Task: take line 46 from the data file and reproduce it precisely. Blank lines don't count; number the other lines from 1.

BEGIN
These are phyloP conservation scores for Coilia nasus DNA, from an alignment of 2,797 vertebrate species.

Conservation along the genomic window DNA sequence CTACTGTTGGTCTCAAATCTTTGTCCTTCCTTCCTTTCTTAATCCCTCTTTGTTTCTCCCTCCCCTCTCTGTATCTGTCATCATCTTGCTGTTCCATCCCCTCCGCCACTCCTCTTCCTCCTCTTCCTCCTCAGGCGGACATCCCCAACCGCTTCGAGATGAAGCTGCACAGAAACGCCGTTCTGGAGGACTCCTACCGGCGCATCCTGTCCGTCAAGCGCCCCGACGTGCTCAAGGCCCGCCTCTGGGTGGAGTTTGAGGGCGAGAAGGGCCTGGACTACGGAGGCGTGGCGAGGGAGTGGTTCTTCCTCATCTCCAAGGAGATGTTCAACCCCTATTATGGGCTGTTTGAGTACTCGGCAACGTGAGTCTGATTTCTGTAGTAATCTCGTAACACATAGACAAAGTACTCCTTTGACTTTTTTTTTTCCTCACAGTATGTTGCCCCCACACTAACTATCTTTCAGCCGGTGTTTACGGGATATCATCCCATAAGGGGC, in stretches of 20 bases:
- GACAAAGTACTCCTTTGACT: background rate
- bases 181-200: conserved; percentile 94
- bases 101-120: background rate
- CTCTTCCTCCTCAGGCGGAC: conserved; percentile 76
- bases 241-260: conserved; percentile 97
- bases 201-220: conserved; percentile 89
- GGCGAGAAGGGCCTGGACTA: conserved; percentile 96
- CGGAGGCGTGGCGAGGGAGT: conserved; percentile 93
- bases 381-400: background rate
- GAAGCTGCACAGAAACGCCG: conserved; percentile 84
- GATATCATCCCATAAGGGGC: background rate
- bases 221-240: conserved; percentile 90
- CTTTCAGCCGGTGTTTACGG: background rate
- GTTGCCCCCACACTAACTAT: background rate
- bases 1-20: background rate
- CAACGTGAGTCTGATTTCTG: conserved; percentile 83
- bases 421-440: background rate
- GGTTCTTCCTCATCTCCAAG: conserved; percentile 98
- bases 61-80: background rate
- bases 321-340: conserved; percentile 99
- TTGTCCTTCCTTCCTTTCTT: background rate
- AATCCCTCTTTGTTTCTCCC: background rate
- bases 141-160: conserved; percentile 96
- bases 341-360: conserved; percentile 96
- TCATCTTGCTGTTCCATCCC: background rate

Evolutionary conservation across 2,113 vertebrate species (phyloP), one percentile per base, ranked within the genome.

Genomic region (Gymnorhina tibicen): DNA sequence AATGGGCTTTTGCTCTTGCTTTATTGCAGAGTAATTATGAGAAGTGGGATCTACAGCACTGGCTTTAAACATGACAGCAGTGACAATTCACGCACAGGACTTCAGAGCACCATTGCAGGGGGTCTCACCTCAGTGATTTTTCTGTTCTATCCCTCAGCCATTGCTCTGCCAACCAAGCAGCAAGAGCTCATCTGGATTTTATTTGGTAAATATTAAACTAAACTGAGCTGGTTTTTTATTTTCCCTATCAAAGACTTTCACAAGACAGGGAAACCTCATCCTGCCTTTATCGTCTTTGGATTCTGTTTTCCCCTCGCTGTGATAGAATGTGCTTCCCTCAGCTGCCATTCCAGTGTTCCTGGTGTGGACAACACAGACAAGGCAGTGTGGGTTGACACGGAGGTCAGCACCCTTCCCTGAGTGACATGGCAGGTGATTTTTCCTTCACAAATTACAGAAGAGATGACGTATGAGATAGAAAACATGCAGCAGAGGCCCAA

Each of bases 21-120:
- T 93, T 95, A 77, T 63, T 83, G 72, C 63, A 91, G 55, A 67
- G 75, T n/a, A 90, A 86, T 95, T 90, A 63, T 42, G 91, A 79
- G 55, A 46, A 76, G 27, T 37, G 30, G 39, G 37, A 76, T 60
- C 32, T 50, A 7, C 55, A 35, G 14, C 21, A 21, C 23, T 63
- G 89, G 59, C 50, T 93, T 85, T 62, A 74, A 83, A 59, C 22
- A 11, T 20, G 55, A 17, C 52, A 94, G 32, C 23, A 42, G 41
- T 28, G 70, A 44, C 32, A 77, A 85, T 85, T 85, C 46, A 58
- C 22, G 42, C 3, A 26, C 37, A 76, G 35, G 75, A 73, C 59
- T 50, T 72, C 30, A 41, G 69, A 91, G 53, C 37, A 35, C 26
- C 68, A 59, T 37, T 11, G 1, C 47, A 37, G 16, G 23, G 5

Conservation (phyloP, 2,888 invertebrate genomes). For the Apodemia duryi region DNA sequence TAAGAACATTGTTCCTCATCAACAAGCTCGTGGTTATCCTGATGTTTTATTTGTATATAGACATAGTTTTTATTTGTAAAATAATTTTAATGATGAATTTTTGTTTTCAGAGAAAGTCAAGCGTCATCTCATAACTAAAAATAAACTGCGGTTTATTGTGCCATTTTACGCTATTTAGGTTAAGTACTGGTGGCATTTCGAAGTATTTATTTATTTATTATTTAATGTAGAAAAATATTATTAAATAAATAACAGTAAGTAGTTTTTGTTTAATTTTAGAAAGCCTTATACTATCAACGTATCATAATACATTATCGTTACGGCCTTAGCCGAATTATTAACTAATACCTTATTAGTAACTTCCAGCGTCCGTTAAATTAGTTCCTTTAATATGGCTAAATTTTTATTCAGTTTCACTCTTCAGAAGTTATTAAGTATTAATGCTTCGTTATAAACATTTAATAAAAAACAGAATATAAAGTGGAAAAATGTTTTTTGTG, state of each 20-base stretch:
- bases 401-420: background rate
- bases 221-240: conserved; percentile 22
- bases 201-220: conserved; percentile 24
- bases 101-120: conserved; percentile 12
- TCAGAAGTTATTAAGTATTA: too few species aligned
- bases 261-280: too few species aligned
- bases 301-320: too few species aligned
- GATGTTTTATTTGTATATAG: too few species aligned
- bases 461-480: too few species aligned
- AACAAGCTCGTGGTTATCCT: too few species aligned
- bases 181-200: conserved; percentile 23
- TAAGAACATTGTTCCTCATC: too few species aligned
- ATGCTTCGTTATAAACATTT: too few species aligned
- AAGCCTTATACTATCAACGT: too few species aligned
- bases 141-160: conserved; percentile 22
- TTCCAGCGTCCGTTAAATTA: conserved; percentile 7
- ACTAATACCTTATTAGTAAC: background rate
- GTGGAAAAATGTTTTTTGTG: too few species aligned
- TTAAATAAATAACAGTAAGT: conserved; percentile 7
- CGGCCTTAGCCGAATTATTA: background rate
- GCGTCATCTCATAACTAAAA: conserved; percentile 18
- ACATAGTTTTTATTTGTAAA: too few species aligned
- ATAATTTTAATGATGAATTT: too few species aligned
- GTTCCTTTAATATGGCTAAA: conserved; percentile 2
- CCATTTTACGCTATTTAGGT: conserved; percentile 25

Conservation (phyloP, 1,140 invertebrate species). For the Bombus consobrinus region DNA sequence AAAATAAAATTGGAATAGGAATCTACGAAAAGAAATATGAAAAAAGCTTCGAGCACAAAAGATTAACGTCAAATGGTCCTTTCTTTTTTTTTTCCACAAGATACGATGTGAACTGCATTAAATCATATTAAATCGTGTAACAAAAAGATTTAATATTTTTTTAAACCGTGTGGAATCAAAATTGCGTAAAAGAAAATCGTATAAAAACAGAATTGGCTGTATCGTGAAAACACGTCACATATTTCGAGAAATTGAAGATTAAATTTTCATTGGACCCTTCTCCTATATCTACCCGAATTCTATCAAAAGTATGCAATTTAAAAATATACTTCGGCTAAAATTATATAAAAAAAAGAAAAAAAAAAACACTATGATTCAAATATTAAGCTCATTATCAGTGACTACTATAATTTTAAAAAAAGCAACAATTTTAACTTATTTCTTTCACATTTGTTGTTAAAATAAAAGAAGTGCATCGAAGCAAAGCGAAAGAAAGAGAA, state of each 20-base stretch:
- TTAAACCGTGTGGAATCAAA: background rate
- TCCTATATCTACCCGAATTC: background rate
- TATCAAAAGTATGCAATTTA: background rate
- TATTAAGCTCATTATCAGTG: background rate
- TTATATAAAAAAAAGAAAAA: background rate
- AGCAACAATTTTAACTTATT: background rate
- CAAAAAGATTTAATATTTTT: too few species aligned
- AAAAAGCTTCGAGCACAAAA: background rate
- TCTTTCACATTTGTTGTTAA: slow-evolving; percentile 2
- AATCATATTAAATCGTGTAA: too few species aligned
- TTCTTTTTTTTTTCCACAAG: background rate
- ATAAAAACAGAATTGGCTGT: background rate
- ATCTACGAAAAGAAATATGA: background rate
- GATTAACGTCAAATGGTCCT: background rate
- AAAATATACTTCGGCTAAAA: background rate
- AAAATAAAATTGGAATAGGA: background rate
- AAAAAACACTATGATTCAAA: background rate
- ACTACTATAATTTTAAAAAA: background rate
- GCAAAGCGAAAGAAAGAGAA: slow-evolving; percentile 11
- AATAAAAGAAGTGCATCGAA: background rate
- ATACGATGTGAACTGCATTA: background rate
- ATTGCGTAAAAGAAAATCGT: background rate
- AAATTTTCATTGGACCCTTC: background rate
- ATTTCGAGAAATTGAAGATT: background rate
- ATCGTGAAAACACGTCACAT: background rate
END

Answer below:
- TCAGAAGTTATTAAGTATTA: too few species aligned